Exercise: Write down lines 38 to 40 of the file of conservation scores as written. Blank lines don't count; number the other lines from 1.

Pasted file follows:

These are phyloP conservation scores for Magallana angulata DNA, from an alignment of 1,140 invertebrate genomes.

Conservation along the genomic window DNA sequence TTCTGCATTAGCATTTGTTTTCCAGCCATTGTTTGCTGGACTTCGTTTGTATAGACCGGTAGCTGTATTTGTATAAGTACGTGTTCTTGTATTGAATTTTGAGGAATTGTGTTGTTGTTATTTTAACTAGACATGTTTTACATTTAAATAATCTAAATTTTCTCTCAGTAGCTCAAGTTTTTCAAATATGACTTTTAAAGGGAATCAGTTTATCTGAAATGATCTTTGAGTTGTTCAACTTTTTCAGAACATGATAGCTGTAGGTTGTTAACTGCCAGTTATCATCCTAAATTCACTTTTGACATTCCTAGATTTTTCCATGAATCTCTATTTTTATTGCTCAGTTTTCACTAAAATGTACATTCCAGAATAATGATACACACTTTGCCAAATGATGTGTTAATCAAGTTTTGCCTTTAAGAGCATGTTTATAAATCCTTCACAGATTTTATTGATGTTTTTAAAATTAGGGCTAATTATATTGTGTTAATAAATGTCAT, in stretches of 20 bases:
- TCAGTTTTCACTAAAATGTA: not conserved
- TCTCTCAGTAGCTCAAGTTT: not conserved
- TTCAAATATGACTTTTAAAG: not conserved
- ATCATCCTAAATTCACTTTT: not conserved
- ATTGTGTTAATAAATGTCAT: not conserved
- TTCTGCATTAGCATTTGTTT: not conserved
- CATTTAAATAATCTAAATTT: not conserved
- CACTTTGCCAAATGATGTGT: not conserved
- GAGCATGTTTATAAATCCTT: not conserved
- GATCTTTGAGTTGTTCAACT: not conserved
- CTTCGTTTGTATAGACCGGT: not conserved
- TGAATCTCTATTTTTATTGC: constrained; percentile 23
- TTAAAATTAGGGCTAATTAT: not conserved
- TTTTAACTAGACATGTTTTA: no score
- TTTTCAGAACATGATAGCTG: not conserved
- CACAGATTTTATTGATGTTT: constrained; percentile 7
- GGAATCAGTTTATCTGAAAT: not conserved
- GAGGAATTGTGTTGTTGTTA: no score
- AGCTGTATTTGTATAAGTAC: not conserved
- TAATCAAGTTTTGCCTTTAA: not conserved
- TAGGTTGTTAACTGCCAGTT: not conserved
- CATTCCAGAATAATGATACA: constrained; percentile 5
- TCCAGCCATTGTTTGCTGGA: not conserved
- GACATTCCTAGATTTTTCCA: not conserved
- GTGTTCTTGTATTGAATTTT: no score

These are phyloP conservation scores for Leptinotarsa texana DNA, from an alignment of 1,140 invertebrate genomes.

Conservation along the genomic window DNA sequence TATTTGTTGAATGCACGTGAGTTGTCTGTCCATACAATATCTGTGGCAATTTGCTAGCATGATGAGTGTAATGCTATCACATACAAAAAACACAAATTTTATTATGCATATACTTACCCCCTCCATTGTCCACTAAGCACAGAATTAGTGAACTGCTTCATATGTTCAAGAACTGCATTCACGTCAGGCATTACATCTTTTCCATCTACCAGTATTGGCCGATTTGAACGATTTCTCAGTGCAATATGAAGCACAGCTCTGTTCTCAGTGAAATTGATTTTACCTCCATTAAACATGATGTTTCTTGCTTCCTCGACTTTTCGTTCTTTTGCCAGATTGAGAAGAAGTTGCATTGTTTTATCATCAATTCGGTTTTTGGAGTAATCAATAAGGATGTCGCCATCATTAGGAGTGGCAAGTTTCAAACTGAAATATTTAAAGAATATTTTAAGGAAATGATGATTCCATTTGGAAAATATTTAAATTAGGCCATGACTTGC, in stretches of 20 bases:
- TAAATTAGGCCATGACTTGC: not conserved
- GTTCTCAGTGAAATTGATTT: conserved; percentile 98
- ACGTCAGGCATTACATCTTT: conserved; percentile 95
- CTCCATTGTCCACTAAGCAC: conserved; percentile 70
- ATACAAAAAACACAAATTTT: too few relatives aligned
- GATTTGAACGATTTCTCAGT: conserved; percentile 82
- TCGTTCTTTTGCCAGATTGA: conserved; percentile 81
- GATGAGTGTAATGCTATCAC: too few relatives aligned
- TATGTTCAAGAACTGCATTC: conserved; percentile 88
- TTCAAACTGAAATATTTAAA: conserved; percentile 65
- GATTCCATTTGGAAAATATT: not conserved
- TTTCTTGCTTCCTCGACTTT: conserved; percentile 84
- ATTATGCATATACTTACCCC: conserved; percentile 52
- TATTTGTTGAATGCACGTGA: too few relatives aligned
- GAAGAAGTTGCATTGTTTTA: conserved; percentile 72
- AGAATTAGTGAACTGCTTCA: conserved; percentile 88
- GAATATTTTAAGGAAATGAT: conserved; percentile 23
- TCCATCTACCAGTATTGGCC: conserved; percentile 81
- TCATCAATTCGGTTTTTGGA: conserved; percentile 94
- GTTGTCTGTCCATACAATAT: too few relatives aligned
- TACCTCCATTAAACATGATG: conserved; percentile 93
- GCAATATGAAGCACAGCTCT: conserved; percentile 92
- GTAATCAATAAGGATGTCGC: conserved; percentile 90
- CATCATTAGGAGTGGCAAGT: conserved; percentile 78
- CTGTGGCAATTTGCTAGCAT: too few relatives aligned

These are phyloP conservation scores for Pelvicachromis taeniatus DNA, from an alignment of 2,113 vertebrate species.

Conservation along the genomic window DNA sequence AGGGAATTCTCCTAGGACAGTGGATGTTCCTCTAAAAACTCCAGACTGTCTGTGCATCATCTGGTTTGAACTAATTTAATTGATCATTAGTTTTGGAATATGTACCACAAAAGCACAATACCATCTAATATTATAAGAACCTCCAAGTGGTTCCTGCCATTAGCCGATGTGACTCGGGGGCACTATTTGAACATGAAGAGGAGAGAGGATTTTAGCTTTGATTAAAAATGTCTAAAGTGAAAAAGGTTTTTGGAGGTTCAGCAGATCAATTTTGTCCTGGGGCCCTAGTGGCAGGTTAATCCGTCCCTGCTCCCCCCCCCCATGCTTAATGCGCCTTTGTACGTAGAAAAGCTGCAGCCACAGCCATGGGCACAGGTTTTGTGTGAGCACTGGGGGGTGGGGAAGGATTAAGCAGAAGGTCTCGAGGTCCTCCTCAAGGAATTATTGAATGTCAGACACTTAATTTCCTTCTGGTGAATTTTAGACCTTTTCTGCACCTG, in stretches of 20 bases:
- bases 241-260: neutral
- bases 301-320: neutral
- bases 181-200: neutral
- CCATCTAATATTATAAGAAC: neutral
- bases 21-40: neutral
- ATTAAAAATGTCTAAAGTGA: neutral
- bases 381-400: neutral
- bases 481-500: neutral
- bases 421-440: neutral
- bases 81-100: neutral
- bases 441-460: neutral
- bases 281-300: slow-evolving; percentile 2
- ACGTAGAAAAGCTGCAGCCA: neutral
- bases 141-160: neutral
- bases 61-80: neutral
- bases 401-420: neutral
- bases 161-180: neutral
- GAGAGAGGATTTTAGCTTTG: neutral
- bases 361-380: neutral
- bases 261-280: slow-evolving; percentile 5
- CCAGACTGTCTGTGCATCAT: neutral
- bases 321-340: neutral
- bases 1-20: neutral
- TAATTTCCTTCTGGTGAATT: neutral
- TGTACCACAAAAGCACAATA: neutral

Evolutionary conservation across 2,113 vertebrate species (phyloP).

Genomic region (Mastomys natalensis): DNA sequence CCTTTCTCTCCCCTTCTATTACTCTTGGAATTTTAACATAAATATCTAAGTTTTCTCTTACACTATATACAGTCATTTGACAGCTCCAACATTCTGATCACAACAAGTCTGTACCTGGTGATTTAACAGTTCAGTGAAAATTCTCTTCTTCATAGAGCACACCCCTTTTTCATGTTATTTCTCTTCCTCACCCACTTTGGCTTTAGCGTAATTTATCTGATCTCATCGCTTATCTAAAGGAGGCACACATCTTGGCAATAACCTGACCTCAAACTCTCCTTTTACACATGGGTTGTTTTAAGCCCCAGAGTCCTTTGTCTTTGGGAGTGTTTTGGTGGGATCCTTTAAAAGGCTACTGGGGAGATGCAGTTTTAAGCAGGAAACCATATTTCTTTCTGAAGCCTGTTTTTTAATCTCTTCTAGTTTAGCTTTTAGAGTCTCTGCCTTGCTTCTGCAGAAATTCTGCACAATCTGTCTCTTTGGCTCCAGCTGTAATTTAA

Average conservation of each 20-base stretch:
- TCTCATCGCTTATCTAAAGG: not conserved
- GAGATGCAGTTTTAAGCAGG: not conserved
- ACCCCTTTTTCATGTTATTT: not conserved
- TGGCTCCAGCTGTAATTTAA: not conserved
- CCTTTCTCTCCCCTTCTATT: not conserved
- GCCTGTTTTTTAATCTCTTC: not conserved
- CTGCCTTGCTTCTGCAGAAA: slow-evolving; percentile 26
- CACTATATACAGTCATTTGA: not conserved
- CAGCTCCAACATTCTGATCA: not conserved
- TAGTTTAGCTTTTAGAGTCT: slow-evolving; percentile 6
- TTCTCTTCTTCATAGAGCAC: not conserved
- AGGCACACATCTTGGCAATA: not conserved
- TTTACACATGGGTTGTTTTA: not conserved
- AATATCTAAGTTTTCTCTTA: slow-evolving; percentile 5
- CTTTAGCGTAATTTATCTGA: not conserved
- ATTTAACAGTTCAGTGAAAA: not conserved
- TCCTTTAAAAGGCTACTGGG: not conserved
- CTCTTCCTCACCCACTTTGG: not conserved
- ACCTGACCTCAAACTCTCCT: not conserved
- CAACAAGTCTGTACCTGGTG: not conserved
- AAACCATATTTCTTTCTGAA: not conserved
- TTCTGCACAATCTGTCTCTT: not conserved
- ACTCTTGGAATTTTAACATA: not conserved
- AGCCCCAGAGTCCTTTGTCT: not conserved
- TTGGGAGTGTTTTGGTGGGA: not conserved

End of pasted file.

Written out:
- TATGTTCAAGAACTGCATTC: conserved; percentile 88
- TTCAAACTGAAATATTTAAA: conserved; percentile 65
- GATTCCATTTGGAAAATATT: not conserved